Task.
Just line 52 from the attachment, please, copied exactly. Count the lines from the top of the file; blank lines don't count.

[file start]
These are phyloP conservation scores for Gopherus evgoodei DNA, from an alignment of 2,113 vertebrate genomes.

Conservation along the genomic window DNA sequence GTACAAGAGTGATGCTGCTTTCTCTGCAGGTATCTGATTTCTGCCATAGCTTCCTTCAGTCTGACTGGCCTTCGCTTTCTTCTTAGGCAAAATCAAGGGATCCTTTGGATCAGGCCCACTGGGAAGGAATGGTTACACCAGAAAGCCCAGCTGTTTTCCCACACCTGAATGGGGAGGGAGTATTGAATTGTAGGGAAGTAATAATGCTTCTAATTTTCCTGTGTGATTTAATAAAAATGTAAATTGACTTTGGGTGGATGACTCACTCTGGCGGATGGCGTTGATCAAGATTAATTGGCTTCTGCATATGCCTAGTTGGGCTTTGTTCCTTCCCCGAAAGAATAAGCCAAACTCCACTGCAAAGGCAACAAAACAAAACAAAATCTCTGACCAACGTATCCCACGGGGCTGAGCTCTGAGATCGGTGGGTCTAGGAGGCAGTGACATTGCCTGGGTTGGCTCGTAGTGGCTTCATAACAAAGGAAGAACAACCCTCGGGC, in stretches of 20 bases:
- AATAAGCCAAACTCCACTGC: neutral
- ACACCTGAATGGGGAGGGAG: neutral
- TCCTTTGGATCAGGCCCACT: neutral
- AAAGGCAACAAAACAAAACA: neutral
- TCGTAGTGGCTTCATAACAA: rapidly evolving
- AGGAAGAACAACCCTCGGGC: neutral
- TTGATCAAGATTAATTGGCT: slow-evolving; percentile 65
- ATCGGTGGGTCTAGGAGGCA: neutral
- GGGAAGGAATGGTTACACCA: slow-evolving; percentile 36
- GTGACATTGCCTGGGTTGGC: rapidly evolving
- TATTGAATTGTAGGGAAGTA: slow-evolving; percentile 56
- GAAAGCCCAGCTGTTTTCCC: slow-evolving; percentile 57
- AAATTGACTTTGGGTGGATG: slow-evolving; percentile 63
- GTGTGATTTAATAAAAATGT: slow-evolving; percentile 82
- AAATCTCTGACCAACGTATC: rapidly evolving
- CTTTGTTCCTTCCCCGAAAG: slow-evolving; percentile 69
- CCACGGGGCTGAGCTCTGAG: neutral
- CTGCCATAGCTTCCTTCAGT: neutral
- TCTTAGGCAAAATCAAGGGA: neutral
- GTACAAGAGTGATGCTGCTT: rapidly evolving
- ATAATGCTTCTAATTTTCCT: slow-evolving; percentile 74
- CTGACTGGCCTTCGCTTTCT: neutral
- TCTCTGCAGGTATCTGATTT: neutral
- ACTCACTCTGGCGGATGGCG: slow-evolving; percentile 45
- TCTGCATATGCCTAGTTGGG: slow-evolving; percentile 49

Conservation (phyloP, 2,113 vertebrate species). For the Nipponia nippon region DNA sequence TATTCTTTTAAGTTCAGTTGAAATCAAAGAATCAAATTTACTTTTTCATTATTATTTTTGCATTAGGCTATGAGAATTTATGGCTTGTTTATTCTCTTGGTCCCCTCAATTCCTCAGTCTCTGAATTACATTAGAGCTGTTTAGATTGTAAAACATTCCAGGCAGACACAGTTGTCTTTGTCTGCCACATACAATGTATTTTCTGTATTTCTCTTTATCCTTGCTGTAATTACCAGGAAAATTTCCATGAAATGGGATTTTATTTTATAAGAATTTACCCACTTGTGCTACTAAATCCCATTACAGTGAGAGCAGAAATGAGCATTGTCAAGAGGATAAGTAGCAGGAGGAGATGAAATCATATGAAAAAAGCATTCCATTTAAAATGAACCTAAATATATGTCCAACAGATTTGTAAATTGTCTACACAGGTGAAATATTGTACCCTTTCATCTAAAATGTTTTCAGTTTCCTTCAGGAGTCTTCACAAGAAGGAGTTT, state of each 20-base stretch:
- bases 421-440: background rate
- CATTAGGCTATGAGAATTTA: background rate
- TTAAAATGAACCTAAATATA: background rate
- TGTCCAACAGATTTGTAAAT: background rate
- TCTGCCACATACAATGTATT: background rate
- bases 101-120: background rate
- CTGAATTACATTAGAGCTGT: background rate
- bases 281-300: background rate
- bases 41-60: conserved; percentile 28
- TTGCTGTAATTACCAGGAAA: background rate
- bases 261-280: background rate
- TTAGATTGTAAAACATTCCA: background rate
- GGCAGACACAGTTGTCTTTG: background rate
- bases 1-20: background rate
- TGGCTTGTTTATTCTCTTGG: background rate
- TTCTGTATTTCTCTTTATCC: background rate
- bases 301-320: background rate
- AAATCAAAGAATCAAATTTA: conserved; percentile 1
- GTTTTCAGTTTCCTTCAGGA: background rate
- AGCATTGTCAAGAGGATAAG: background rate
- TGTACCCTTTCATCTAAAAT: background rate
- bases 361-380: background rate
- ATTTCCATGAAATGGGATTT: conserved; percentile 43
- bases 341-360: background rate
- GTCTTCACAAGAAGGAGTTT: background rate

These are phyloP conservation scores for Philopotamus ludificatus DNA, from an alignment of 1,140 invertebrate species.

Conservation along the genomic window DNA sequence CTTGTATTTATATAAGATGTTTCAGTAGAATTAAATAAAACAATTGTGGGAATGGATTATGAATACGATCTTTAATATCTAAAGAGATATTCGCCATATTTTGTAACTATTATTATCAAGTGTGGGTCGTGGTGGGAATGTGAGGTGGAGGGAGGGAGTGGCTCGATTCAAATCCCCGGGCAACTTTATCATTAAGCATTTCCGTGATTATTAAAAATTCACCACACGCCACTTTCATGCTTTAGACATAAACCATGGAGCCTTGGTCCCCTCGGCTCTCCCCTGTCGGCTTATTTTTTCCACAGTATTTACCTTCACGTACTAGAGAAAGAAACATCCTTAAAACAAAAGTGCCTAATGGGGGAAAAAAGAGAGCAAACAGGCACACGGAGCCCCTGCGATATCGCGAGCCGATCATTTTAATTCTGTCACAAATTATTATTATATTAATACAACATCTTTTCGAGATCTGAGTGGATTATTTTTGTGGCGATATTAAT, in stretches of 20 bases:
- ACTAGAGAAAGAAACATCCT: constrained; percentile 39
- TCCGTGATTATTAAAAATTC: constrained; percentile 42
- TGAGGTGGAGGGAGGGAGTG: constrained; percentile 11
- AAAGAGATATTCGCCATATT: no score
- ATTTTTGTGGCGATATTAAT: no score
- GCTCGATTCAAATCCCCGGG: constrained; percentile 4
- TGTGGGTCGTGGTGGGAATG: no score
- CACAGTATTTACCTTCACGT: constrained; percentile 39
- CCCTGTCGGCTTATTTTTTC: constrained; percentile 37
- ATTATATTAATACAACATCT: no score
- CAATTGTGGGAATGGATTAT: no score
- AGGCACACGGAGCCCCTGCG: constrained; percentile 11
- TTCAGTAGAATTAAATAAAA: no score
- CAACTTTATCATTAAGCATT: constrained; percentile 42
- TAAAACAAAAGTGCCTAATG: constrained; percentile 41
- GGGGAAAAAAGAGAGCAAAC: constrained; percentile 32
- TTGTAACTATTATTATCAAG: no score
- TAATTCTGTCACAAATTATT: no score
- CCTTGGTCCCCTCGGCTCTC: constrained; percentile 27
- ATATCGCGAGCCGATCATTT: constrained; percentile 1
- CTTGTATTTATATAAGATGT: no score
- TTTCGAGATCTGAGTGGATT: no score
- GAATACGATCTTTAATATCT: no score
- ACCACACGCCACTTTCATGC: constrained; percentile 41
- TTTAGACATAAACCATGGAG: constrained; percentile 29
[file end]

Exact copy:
- bases 341-360: background rate